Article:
Officials said they have sent notices to several schools. “Whenever we received a complaint, we sent a showcause notice to the school. Repeated notices have been sent till we got a satisfactory reply. Currently , there is only one school which is yet to reply to our notice,” said Charate.

Source : Times of India

Tamil Nadu | Private schools demand early RTE reimbursements

Tamil Nadu Private Schools Association has urged the State Government to not delay the reimbursement of fee for students admitted under the Right to Education Act and pay those by September every academic year.


The Association made the demand by way of a resolution it passed at a meeting held in Coimbatore on Saturday.

It also wanted the Government to grant recognition for three years and permanent recognition for those schools that were 10 years old or more.

For other schools, the Association said the Government should give more time to comply with rules.


The Association said that the Government should not compel private schools to achieve the target for admitting students under the Right to Education Act, upgrade the Samacheer syllabus on a par with Plus One and Plus Two syllabi as there was a wide gap.

It also sought uniform syllabus across the country, as suggested in the draft of the National Education Policy.

Other demands

The other demands the Association made included the issue of ESI issuing notices to schools when a case in this regard was pending before courts and coming out in the open on the minimum land required for private schools, as the survival of 900 plus schools was dependent thereon.

The Association also sought reforms in the way the Government conducted the Plus Two exam – pooling of three neighbourhood schools to a centre among others.

Source : The Hindu

Uttar Pradesh | Over 15 Thousand Students Benefit From RTE Admission Act In UP

Uttar Pradesh saw a huge jump in the admission in  schools under Right to Education(RTE) act. This acted as a great relief to many lower middle class and poor people. There are many families in UP who is not capable of sending their kids to a good private school. Also, many places are in the state are unaware of the RTE act.

According to a report, a total of 15,626 students got admission in 49 districts while the number of applications was 21,789. This number is an exponential growth when compared to the data of last year which was just at 4,400. The number was much lower in the prior years 2012, 2013, and 2014, and in those years the number of intake was 108.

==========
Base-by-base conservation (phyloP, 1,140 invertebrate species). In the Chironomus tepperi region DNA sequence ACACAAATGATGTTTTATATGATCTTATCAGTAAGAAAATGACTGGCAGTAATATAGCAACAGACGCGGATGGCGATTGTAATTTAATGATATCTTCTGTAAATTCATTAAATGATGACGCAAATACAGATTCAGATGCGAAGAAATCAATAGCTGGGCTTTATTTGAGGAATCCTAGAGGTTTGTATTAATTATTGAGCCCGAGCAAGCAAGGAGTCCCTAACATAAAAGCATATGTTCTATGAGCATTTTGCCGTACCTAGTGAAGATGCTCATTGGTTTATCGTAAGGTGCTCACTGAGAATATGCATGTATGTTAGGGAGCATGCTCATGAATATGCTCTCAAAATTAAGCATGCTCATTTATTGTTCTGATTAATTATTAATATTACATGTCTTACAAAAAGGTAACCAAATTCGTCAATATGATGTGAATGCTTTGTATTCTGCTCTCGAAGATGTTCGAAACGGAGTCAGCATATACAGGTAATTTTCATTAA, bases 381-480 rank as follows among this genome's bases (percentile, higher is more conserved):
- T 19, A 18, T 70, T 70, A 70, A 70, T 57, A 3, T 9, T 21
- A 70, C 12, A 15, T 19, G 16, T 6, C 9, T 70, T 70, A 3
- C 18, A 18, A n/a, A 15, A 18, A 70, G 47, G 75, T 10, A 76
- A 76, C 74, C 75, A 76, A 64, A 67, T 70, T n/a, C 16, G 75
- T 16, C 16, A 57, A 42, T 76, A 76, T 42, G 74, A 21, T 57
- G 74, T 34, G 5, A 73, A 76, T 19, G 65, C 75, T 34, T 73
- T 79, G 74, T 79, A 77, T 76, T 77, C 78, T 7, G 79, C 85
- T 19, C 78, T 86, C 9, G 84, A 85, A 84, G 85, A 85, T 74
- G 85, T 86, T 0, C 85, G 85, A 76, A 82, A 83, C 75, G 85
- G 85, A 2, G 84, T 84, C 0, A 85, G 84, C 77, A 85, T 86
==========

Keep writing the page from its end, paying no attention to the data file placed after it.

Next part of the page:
The reason for low turnout in previous years was maybe the lack of awareness in many districts. The reason for the lack of awareness was due to late enacted RTE in the state. While the country started RTE act in 2009, UP formed the RTE rules in 2011 and implemented in 2012.

This year the data of admissions may show a feat in the number of admissions, it cannot be neglected that 26 districts have been left out and other district showed a lower turnout. Varanasi showed a maximum number of admission where 3,318 were enrolled in the private schools. Agra and Lucknow followed Varanasi with the figure of 3,000 and 2,920 respectively.

The foundation behind the admission under RTE was laid by Basic Shiksha Adhikari (BSA). It worked as a media to create awareness among parents and society. It worked well, however, it couldn’t cover the whole part of UP. RTE crusader and founder-chairperson of Bharat Abhyudaya Foundation (BAF) said BSA worked very well in some parts while in other parts it didn’t work well but it has opened many opportunities for many families especially whose first generation got admission in private schools.

During the process of creating awareness, BAF noticed that many private schools are unwilling to take admission under RTE act. These schools might get advantage from those seats. BAF said if RTE act would be used efficiently, UP schools can assist 50 lakh deserving students in the next 8 years which can really change the face of education.

Source :Examswatch.com